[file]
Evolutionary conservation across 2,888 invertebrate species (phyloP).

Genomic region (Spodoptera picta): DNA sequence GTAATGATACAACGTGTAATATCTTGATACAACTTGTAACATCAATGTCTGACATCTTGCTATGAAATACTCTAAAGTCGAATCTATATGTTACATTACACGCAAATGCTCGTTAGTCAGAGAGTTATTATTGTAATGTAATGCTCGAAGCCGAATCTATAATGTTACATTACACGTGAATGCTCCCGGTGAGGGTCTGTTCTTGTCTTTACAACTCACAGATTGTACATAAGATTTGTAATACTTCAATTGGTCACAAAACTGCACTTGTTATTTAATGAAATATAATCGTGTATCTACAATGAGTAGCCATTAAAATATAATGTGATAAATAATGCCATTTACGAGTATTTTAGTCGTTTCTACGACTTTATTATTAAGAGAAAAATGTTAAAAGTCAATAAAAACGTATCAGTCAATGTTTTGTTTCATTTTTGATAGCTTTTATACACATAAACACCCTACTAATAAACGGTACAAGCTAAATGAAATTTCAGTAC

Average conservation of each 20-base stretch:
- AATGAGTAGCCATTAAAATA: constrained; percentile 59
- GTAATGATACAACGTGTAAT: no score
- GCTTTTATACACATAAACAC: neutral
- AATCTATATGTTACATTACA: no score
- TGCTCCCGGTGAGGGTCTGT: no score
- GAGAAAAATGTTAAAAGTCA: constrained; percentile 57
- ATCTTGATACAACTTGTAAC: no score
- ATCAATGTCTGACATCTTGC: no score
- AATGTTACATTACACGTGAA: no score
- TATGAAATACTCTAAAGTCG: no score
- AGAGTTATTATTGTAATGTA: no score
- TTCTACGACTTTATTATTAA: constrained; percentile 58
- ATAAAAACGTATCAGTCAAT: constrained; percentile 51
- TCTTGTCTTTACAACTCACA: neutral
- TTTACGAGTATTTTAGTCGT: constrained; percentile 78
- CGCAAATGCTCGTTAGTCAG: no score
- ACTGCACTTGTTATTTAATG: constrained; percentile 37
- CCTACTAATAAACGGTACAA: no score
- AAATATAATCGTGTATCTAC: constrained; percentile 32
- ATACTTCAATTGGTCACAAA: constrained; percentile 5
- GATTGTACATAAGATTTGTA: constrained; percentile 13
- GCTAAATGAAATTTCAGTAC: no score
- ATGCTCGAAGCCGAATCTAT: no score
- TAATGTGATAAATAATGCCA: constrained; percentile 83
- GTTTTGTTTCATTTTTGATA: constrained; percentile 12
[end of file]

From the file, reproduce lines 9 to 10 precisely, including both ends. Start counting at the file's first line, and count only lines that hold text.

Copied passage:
- GAGAAAAATGTTAAAAGTCA: constrained; percentile 57
- ATCTTGATACAACTTGTAAC: no score